“Regular Show” is one of those shows that came out when I grew up; I was fifteen and told myself that I was too young to be watching cartoons. But about a year ago, I found ads for an adult show made my the same showrunner, J.G. Quintel and the promotion was promising. And after watching it, I was immediately hooked by the first episode.
The shows follows a young couple: Josh (voiced by Quintel), an aspiring video game developer, and Emily (Gabrielle Walsh). Both raise their young daughter, Candice (Jessica DiCiccio), while sharing an apartment with divorced couple Alex (Jason Mantzoukas), a community college professor and Bridgette (Kimiko Glenn), an aspiring social media influencer. And in a slice-of-life series of events, each episode balances the mundane with the absurd.
The voice actors do a stellar job and help the characters come alive. Quintel and Walsh have amazing chemistry (helped with Emily being inspired by Quintel’s real life wife), and interact like a real married couple. And the performance of Jessica DiCiccio as their daughter makes this animated family feel grounded. Jason Mantzoukas and Kimiko Glenn also stand out and balance out the other half of the main characters and embody modern sentiments to society, with Bridgette’s obsession with social media and Alex’s intellectual posturing that is comedically pandering. There are also amazing guest stars, including Jane Lynch, Chris Parnell, and “Weird Al” Yankovic, who plays a small but effective role in the season one finale.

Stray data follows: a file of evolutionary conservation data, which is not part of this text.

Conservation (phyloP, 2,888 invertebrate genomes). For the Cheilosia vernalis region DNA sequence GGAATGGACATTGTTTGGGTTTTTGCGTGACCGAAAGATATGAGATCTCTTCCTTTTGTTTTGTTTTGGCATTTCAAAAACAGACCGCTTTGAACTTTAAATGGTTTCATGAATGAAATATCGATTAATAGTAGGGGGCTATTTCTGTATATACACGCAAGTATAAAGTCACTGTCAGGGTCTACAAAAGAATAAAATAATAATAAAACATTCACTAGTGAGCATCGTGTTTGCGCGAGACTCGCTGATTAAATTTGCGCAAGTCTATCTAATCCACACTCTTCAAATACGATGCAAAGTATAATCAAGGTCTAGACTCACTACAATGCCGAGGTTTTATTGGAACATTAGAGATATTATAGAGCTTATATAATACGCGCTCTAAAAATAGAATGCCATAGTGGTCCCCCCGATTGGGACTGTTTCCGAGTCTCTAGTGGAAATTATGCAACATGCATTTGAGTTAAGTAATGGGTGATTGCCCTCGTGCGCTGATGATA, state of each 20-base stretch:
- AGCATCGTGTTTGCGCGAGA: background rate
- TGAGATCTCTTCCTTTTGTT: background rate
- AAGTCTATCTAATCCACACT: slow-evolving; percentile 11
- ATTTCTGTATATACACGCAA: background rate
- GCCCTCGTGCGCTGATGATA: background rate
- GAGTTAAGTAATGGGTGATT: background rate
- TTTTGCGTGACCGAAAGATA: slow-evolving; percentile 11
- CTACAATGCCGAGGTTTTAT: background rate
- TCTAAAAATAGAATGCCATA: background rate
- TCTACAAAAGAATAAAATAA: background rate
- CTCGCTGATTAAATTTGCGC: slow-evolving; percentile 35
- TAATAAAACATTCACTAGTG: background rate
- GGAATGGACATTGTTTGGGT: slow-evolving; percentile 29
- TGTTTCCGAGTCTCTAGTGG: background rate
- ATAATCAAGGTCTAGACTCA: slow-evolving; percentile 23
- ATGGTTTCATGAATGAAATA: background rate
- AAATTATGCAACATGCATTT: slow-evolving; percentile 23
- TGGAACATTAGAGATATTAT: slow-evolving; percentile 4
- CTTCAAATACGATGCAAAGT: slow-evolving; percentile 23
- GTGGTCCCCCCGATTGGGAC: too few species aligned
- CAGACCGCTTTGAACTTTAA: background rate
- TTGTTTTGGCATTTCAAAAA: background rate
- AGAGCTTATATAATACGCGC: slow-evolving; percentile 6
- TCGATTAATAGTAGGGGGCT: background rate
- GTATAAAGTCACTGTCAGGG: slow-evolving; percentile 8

Much like “Regular Show,” each episode will start with a simple premise but escalate into bizarre sci-fi scenarios. All of these are tied with relatable scenarios that tie to relatable issues, such as social media, getting old, and maintaining old friendship traditions as responsibilities increase. But the writing also has room for more gonzo stories that accentuate the experiences. Some of these include social media using “Matrix”-style technology, a bar that runs on the same logic as “Logan’s Run,” and many other storylines that are wrapped with magical surrealism.
There are few adult cartoons like this one, and I wish that it wasn’t the case. It doesn’t have to flex too hard about being deep and doesn’t have to try to be provocative or offensive. Characters and the chemistry take center stage and the stories told are relatable for anyone. The only issue I have is that the seasons are too short (at eight episodes); but even then, it just gets me excited for the next season and even get around to “Regular Show.”